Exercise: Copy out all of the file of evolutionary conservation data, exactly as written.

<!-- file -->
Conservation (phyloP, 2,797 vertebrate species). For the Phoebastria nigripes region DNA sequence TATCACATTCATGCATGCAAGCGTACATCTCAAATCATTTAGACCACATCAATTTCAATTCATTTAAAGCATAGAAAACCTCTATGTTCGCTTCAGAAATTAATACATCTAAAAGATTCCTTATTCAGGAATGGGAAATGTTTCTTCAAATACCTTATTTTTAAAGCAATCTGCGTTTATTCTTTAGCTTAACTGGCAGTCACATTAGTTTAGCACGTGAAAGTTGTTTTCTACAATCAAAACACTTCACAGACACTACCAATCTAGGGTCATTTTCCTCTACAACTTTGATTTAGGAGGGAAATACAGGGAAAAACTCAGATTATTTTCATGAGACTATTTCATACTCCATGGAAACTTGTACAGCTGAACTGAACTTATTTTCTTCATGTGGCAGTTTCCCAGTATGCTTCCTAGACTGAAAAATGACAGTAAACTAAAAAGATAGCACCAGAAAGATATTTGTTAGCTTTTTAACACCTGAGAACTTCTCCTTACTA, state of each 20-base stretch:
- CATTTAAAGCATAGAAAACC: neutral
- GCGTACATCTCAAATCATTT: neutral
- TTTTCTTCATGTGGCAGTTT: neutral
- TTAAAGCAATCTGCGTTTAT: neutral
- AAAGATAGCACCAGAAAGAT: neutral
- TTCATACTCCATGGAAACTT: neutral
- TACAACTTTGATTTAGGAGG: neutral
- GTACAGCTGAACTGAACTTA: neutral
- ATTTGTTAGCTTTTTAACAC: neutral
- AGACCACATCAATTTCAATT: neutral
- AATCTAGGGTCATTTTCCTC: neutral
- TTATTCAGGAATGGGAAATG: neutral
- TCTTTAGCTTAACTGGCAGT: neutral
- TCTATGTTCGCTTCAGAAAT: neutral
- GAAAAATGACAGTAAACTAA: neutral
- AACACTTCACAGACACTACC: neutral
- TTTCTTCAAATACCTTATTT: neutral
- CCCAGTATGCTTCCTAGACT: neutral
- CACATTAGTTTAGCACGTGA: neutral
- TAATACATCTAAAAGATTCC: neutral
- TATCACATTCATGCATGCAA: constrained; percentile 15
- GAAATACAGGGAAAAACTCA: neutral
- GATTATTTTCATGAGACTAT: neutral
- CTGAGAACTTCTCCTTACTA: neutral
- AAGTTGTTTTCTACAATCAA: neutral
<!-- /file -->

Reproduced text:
Conservation (phyloP, 2,797 vertebrate species). For the Phoebastria nigripes region DNA sequence TATCACATTCATGCATGCAAGCGTACATCTCAAATCATTTAGACCACATCAATTTCAATTCATTTAAAGCATAGAAAACCTCTATGTTCGCTTCAGAAATTAATACATCTAAAAGATTCCTTATTCAGGAATGGGAAATGTTTCTTCAAATACCTTATTTTTAAAGCAATCTGCGTTTATTCTTTAGCTTAACTGGCAGTCACATTAGTTTAGCACGTGAAAGTTGTTTTCTACAATCAAAACACTTCACAGACACTACCAATCTAGGGTCATTTTCCTCTACAACTTTGATTTAGGAGGGAAATACAGGGAAAAACTCAGATTATTTTCATGAGACTATTTCATACTCCATGGAAACTTGTACAGCTGAACTGAACTTATTTTCTTCATGTGGCAGTTTCCCAGTATGCTTCCTAGACTGAAAAATGACAGTAAACTAAAAAGATAGCACCAGAAAGATATTTGTTAGCTTTTTAACACCTGAGAACTTCTCCTTACTA, state of each 20-base stretch:
- CATTTAAAGCATAGAAAACC: neutral
- GCGTACATCTCAAATCATTT: neutral
- TTTTCTTCATGTGGCAGTTT: neutral
- TTAAAGCAATCTGCGTTTAT: neutral
- AAAGATAGCACCAGAAAGAT: neutral
- TTCATACTCCATGGAAACTT: neutral
- TACAACTTTGATTTAGGAGG: neutral
- GTACAGCTGAACTGAACTTA: neutral
- ATTTGTTAGCTTTTTAACAC: neutral
- AGACCACATCAATTTCAATT: neutral
- AATCTAGGGTCATTTTCCTC: neutral
- TTATTCAGGAATGGGAAATG: neutral
- TCTTTAGCTTAACTGGCAGT: neutral
- TCTATGTTCGCTTCAGAAAT: neutral
- GAAAAATGACAGTAAACTAA: neutral
- AACACTTCACAGACACTACC: neutral
- TTTCTTCAAATACCTTATTT: neutral
- CCCAGTATGCTTCCTAGACT: neutral
- CACATTAGTTTAGCACGTGA: neutral
- TAATACATCTAAAAGATTCC: neutral
- TATCACATTCATGCATGCAA: constrained; percentile 15
- GAAATACAGGGAAAAACTCA: neutral
- GATTATTTTCATGAGACTAT: neutral
- CTGAGAACTTCTCCTTACTA: neutral
- AAGTTGTTTTCTACAATCAA: neutral